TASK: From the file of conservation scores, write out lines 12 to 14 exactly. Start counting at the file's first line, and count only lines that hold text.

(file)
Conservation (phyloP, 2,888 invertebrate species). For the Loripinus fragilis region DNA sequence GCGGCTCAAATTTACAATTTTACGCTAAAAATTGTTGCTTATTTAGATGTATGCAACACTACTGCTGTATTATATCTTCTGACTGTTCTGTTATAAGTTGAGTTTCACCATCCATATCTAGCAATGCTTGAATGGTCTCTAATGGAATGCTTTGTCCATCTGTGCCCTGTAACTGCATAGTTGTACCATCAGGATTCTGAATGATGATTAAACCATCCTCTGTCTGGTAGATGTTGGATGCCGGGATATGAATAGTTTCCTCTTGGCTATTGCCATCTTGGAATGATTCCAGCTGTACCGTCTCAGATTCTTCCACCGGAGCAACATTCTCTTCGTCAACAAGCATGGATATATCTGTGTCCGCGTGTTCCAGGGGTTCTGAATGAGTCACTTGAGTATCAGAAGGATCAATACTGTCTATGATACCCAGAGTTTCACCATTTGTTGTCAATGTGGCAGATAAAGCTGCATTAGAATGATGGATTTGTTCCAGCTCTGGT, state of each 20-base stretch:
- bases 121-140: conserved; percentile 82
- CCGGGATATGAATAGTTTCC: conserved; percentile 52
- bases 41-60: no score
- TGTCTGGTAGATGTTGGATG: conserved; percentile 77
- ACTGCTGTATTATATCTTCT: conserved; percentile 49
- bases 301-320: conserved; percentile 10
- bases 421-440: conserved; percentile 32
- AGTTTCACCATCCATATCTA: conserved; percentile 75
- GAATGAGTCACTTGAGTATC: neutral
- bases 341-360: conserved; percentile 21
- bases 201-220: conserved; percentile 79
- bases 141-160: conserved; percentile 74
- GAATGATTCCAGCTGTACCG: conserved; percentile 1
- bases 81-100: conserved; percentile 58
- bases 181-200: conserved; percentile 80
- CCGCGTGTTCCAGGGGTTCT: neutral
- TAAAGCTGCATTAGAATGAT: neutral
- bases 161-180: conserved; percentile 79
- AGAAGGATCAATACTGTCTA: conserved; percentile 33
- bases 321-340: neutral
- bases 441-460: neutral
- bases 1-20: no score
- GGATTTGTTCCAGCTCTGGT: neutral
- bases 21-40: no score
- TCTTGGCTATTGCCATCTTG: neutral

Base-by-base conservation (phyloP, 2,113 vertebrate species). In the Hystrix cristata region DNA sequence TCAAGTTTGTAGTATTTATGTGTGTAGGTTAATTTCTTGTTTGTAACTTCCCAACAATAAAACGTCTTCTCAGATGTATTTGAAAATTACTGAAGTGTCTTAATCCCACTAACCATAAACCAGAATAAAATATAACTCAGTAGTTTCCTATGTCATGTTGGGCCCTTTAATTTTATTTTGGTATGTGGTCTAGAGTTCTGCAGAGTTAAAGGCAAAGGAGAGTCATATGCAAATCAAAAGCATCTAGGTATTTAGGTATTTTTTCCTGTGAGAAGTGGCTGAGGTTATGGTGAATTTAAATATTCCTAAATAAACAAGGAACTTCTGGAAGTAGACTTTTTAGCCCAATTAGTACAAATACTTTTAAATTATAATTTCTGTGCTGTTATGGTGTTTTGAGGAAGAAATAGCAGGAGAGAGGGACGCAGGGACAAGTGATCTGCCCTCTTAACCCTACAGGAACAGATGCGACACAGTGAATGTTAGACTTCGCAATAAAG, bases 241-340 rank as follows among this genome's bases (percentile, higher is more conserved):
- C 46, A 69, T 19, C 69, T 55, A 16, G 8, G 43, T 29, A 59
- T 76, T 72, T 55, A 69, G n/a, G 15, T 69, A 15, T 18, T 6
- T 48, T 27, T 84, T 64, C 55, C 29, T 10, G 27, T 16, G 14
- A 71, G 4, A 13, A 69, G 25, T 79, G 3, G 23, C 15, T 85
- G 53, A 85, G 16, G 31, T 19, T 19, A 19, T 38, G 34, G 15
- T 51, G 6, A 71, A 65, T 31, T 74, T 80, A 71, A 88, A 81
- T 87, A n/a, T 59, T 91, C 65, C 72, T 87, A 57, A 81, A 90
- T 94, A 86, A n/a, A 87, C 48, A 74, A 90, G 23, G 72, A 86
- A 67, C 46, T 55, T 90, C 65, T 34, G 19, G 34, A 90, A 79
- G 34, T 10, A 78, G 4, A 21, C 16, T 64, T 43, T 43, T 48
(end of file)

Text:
- bases 201-220: conserved; percentile 79
- bases 141-160: conserved; percentile 74
- GAATGATTCCAGCTGTACCG: conserved; percentile 1